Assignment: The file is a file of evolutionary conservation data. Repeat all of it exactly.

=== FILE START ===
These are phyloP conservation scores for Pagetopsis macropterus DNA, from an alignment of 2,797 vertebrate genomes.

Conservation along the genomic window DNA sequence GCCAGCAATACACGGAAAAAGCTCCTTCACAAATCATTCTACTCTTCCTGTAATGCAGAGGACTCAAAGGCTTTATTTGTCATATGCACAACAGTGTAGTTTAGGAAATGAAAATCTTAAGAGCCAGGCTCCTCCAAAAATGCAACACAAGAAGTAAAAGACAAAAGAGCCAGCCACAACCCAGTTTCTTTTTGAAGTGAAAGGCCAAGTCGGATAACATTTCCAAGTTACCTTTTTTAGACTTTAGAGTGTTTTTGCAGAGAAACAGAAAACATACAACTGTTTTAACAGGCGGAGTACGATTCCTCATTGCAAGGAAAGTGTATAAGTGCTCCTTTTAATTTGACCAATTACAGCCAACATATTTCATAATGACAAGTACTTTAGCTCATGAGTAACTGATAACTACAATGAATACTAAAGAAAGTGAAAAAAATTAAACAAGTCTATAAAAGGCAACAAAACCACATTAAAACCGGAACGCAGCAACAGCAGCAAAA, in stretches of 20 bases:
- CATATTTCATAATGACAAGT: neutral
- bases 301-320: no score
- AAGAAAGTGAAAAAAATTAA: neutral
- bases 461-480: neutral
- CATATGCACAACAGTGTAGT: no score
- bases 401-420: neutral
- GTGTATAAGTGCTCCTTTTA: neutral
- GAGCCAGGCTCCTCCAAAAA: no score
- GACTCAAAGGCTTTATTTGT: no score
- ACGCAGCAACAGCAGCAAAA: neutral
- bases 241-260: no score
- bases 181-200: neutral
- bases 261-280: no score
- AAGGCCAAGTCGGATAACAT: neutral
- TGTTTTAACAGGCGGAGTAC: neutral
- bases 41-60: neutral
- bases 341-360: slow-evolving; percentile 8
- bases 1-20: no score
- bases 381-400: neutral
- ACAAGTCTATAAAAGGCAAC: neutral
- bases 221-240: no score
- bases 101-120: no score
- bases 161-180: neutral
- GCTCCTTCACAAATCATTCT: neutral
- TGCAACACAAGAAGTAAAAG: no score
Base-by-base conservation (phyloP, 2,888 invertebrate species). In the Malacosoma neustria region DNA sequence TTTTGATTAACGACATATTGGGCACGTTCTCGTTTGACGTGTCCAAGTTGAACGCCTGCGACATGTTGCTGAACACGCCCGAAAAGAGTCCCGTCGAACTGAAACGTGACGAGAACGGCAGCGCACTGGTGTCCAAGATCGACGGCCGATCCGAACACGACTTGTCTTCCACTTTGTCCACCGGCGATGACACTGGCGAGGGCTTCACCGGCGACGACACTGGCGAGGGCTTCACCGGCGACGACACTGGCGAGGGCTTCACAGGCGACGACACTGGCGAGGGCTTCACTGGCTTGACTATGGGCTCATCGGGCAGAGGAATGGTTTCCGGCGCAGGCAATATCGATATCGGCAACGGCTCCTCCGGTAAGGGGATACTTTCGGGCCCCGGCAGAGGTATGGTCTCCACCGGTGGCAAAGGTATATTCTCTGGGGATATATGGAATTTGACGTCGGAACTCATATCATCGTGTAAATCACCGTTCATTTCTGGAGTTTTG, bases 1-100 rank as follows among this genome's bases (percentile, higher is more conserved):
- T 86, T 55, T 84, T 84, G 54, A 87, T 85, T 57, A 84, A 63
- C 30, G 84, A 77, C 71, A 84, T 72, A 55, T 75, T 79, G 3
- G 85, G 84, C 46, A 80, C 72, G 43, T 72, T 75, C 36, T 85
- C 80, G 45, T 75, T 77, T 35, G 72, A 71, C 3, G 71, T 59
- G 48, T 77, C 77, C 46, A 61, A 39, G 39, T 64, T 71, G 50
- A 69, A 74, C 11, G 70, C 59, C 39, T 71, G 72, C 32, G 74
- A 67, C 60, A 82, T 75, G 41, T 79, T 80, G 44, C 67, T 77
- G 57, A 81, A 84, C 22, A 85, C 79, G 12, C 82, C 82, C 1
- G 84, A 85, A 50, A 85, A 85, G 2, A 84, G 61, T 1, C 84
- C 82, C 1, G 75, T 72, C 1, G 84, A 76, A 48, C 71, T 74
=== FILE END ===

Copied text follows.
These are phyloP conservation scores for Pagetopsis macropterus DNA, from an alignment of 2,797 vertebrate genomes.

Conservation along the genomic window DNA sequence GCCAGCAATACACGGAAAAAGCTCCTTCACAAATCATTCTACTCTTCCTGTAATGCAGAGGACTCAAAGGCTTTATTTGTCATATGCACAACAGTGTAGTTTAGGAAATGAAAATCTTAAGAGCCAGGCTCCTCCAAAAATGCAACACAAGAAGTAAAAGACAAAAGAGCCAGCCACAACCCAGTTTCTTTTTGAAGTGAAAGGCCAAGTCGGATAACATTTCCAAGTTACCTTTTTTAGACTTTAGAGTGTTTTTGCAGAGAAACAGAAAACATACAACTGTTTTAACAGGCGGAGTACGATTCCTCATTGCAAGGAAAGTGTATAAGTGCTCCTTTTAATTTGACCAATTACAGCCAACATATTTCATAATGACAAGTACTTTAGCTCATGAGTAACTGATAACTACAATGAATACTAAAGAAAGTGAAAAAAATTAAACAAGTCTATAAAAGGCAACAAAACCACATTAAAACCGGAACGCAGCAACAGCAGCAAAA, in stretches of 20 bases:
- CATATTTCATAATGACAAGT: neutral
- bases 301-320: no score
- AAGAAAGTGAAAAAAATTAA: neutral
- bases 461-480: neutral
- CATATGCACAACAGTGTAGT: no score
- bases 401-420: neutral
- GTGTATAAGTGCTCCTTTTA: neutral
- GAGCCAGGCTCCTCCAAAAA: no score
- GACTCAAAGGCTTTATTTGT: no score
- ACGCAGCAACAGCAGCAAAA: neutral
- bases 241-260: no score
- bases 181-200: neutral
- bases 261-280: no score
- AAGGCCAAGTCGGATAACAT: neutral
- TGTTTTAACAGGCGGAGTAC: neutral
- bases 41-60: neutral
- bases 341-360: slow-evolving; percentile 8
- bases 1-20: no score
- bases 381-400: neutral
- ACAAGTCTATAAAAGGCAAC: neutral
- bases 221-240: no score
- bases 101-120: no score
- bases 161-180: neutral
- GCTCCTTCACAAATCATTCT: neutral
- TGCAACACAAGAAGTAAAAG: no score
Base-by-base conservation (phyloP, 2,888 invertebrate species). In the Malacosoma neustria region DNA sequence TTTTGATTAACGACATATTGGGCACGTTCTCGTTTGACGTGTCCAAGTTGAACGCCTGCGACATGTTGCTGAACACGCCCGAAAAGAGTCCCGTCGAACTGAAACGTGACGAGAACGGCAGCGCACTGGTGTCCAAGATCGACGGCCGATCCGAACACGACTTGTCTTCCACTTTGTCCACCGGCGATGACACTGGCGAGGGCTTCACCGGCGACGACACTGGCGAGGGCTTCACCGGCGACGACACTGGCGAGGGCTTCACAGGCGACGACACTGGCGAGGGCTTCACTGGCTTGACTATGGGCTCATCGGGCAGAGGAATGGTTTCCGGCGCAGGCAATATCGATATCGGCAACGGCTCCTCCGGTAAGGGGATACTTTCGGGCCCCGGCAGAGGTATGGTCTCCACCGGTGGCAAAGGTATATTCTCTGGGGATATATGGAATTTGACGTCGGAACTCATATCATCGTGTAAATCACCGTTCATTTCTGGAGTTTTG, bases 1-100 rank as follows among this genome's bases (percentile, higher is more conserved):
- T 86, T 55, T 84, T 84, G 54, A 87, T 85, T 57, A 84, A 63
- C 30, G 84, A 77, C 71, A 84, T 72, A 55, T 75, T 79, G 3
- G 85, G 84, C 46, A 80, C 72, G 43, T 72, T 75, C 36, T 85
- C 80, G 45, T 75, T 77, T 35, G 72, A 71, C 3, G 71, T 59
- G 48, T 77, C 77, C 46, A 61, A 39, G 39, T 64, T 71, G 50
- A 69, A 74, C 11, G 70, C 59, C 39, T 71, G 72, C 32, G 74
- A 67, C 60, A 82, T 75, G 41, T 79, T 80, G 44, C 67, T 77
- G 57, A 81, A 84, C 22, A 85, C 79, G 12, C 82, C 82, C 1
- G 84, A 85, A 50, A 85, A 85, G 2, A 84, G 61, T 1, C 84
- C 82, C 1, G 75, T 72, C 1, G 84, A 76, A 48, C 71, T 74